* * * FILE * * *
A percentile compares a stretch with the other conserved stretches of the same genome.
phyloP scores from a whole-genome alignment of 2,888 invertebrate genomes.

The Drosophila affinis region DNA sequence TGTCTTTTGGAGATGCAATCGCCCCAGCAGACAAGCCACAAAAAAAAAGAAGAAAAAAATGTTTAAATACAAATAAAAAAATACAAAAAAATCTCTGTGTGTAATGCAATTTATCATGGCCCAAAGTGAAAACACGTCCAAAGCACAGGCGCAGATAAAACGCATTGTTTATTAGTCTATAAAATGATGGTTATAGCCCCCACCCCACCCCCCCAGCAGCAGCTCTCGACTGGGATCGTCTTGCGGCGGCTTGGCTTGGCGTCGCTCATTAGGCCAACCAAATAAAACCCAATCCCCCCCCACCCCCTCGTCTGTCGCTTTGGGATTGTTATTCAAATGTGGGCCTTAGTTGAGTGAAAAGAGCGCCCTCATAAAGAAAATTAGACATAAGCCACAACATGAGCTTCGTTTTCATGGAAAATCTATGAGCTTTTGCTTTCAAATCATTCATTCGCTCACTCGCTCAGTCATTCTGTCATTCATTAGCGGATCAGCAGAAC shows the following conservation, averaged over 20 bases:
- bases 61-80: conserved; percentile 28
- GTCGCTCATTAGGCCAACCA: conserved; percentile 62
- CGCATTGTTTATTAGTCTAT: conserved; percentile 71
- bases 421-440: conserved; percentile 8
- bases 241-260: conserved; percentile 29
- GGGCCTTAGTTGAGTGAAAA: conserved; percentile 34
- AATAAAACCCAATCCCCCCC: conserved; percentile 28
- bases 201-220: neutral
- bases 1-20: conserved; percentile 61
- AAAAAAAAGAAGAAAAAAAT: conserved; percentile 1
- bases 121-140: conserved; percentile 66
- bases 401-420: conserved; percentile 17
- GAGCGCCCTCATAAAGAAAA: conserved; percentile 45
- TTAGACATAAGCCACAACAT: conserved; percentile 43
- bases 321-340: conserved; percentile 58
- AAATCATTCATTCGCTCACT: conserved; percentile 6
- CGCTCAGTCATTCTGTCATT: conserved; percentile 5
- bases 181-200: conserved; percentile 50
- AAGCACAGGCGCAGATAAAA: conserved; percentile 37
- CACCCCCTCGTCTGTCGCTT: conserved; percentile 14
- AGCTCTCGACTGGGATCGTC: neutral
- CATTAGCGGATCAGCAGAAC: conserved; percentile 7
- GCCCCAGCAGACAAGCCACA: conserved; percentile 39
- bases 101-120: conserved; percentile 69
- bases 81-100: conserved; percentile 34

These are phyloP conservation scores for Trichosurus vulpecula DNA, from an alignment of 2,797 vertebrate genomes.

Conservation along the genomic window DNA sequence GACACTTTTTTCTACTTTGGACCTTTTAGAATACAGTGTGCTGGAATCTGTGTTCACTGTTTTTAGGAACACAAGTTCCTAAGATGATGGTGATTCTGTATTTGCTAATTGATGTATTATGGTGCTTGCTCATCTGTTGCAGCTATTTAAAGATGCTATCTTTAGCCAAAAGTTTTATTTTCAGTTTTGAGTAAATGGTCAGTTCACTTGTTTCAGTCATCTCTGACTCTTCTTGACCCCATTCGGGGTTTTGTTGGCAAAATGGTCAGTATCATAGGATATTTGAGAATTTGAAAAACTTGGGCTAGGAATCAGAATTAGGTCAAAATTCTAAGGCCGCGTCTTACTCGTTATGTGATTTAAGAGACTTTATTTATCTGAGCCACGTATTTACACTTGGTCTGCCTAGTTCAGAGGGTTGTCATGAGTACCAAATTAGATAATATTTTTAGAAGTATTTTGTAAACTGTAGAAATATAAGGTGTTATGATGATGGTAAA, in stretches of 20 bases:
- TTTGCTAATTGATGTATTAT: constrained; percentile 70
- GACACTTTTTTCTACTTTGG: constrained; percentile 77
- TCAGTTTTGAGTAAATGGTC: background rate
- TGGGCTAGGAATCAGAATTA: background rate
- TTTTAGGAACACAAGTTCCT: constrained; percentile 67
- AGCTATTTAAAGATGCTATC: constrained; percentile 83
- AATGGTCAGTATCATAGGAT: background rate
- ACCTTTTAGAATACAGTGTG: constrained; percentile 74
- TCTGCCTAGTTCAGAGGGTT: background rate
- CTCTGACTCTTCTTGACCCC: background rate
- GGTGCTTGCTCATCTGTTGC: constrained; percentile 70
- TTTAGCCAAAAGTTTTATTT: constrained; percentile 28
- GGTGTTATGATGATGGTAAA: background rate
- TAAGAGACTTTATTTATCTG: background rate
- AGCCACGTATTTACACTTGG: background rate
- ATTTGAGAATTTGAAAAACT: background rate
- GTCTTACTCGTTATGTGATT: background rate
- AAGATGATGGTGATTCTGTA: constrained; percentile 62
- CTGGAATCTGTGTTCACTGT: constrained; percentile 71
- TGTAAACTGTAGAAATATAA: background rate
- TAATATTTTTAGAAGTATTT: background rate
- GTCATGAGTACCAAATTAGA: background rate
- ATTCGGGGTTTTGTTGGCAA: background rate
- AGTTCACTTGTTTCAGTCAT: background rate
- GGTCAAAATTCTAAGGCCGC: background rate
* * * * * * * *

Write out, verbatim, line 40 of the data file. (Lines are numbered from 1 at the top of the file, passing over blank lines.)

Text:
- CTCTGACTCTTCTTGACCCC: background rate